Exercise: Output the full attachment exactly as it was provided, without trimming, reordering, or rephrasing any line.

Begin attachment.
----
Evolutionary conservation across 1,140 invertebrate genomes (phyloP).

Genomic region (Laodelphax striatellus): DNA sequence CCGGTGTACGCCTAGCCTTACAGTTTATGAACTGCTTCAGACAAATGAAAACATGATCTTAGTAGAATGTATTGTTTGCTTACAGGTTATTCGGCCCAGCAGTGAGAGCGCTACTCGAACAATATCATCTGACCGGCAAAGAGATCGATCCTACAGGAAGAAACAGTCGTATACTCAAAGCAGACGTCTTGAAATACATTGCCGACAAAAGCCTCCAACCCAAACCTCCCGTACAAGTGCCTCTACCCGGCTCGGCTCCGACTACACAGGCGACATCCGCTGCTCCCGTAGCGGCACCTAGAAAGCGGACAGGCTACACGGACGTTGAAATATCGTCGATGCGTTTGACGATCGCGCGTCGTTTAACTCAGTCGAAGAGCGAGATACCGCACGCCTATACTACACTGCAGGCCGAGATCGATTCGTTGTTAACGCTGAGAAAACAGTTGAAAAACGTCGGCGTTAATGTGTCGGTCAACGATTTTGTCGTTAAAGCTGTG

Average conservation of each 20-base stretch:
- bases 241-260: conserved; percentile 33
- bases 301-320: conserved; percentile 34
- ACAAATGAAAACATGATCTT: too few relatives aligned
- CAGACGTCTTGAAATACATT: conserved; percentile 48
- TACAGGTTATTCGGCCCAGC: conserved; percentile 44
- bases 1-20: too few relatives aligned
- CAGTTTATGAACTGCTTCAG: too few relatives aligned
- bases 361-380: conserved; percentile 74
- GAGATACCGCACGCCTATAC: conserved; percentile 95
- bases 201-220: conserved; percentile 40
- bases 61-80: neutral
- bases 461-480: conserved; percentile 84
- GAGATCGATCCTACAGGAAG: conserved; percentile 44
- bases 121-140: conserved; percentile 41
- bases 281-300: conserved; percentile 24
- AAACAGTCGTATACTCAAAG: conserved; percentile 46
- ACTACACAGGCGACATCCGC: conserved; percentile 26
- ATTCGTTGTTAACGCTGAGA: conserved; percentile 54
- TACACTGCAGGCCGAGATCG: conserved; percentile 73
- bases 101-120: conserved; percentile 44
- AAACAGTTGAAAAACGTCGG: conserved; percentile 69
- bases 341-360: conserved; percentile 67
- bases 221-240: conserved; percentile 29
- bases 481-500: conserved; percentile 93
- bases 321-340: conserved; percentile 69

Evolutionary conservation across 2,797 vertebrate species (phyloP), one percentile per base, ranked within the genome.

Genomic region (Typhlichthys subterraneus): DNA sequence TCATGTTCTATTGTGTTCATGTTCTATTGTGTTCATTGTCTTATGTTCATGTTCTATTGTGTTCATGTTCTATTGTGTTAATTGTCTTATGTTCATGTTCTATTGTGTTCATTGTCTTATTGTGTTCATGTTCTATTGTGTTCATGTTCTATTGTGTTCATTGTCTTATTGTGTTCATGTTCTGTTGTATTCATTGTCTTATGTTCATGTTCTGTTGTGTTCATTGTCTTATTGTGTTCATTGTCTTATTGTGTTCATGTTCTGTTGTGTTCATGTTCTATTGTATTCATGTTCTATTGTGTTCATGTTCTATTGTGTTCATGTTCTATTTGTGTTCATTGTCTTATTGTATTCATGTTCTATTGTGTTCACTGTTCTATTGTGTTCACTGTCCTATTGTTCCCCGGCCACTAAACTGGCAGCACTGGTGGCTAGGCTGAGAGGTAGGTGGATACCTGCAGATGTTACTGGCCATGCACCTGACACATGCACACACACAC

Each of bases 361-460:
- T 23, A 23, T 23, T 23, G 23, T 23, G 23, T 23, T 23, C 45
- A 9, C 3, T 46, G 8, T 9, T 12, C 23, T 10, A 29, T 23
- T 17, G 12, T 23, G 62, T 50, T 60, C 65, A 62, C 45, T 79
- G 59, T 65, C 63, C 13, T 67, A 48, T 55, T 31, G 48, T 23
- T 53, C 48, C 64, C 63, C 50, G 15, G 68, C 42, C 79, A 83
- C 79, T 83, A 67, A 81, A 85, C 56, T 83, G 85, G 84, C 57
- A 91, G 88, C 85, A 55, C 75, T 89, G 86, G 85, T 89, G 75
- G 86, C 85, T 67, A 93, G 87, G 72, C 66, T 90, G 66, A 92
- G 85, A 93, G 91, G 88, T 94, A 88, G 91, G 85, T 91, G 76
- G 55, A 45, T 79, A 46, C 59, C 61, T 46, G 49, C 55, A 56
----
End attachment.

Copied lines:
Evolutionary conservation across 1,140 invertebrate genomes (phyloP).

Genomic region (Laodelphax striatellus): DNA sequence CCGGTGTACGCCTAGCCTTACAGTTTATGAACTGCTTCAGACAAATGAAAACATGATCTTAGTAGAATGTATTGTTTGCTTACAGGTTATTCGGCCCAGCAGTGAGAGCGCTACTCGAACAATATCATCTGACCGGCAAAGAGATCGATCCTACAGGAAGAAACAGTCGTATACTCAAAGCAGACGTCTTGAAATACATTGCCGACAAAAGCCTCCAACCCAAACCTCCCGTACAAGTGCCTCTACCCGGCTCGGCTCCGACTACACAGGCGACATCCGCTGCTCCCGTAGCGGCACCTAGAAAGCGGACAGGCTACACGGACGTTGAAATATCGTCGATGCGTTTGACGATCGCGCGTCGTTTAACTCAGTCGAAGAGCGAGATACCGCACGCCTATACTACACTGCAGGCCGAGATCGATTCGTTGTTAACGCTGAGAAAACAGTTGAAAAACGTCGGCGTTAATGTGTCGGTCAACGATTTTGTCGTTAAAGCTGTG

Average conservation of each 20-base stretch:
- bases 241-260: conserved; percentile 33
- bases 301-320: conserved; percentile 34
- ACAAATGAAAACATGATCTT: too few relatives aligned
- CAGACGTCTTGAAATACATT: conserved; percentile 48
- TACAGGTTATTCGGCCCAGC: conserved; percentile 44
- bases 1-20: too few relatives aligned
- CAGTTTATGAACTGCTTCAG: too few relatives aligned
- bases 361-380: conserved; percentile 74
- GAGATACCGCACGCCTATAC: conserved; percentile 95
- bases 201-220: conserved; percentile 40
- bases 61-80: neutral
- bases 461-480: conserved; percentile 84
- GAGATCGATCCTACAGGAAG: conserved; percentile 44
- bases 121-140: conserved; percentile 41
- bases 281-300: conserved; percentile 24
- AAACAGTCGTATACTCAAAG: conserved; percentile 46
- ACTACACAGGCGACATCCGC: conserved; percentile 26
- ATTCGTTGTTAACGCTGAGA: conserved; percentile 54
- TACACTGCAGGCCGAGATCG: conserved; percentile 73
- bases 101-120: conserved; percentile 44
- AAACAGTTGAAAAACGTCGG: conserved; percentile 69
- bases 341-360: conserved; percentile 67
- bases 221-240: conserved; percentile 29
- bases 481-500: conserved; percentile 93
- bases 321-340: conserved; percentile 69

Evolutionary conservation across 2,797 vertebrate species (phyloP), one percentile per base, ranked within the genome.

Genomic region (Typhlichthys subterraneus): DNA sequence TCATGTTCTATTGTGTTCATGTTCTATTGTGTTCATTGTCTTATGTTCATGTTCTATTGTGTTCATGTTCTATTGTGTTAATTGTCTTATGTTCATGTTCTATTGTGTTCATTGTCTTATTGTGTTCATGTTCTATTGTGTTCATGTTCTATTGTGTTCATTGTCTTATTGTGTTCATGTTCTGTTGTATTCATTGTCTTATGTTCATGTTCTGTTGTGTTCATTGTCTTATTGTGTTCATTGTCTTATTGTGTTCATGTTCTGTTGTGTTCATGTTCTATTGTATTCATGTTCTATTGTGTTCATGTTCTATTGTGTTCATGTTCTATTTGTGTTCATTGTCTTATTGTATTCATGTTCTATTGTGTTCACTGTTCTATTGTGTTCACTGTCCTATTGTTCCCCGGCCACTAAACTGGCAGCACTGGTGGCTAGGCTGAGAGGTAGGTGGATACCTGCAGATGTTACTGGCCATGCACCTGACACATGCACACACACAC

Each of bases 361-460:
- T 23, A 23, T 23, T 23, G 23, T 23, G 23, T 23, T 23, C 45
- A 9, C 3, T 46, G 8, T 9, T 12, C 23, T 10, A 29, T 23
- T 17, G 12, T 23, G 62, T 50, T 60, C 65, A 62, C 45, T 79
- G 59, T 65, C 63, C 13, T 67, A 48, T 55, T 31, G 48, T 23
- T 53, C 48, C 64, C 63, C 50, G 15, G 68, C 42, C 79, A 83
- C 79, T 83, A 67, A 81, A 85, C 56, T 83, G 85, G 84, C 57
- A 91, G 88, C 85, A 55, C 75, T 89, G 86, G 85, T 89, G 75
- G 86, C 85, T 67, A 93, G 87, G 72, C 66, T 90, G 66, A 92
- G 85, A 93, G 91, G 88, T 94, A 88, G 91, G 85, T 91, G 76
- G 55, A 45, T 79, A 46, C 59, C 61, T 46, G 49, C 55, A 56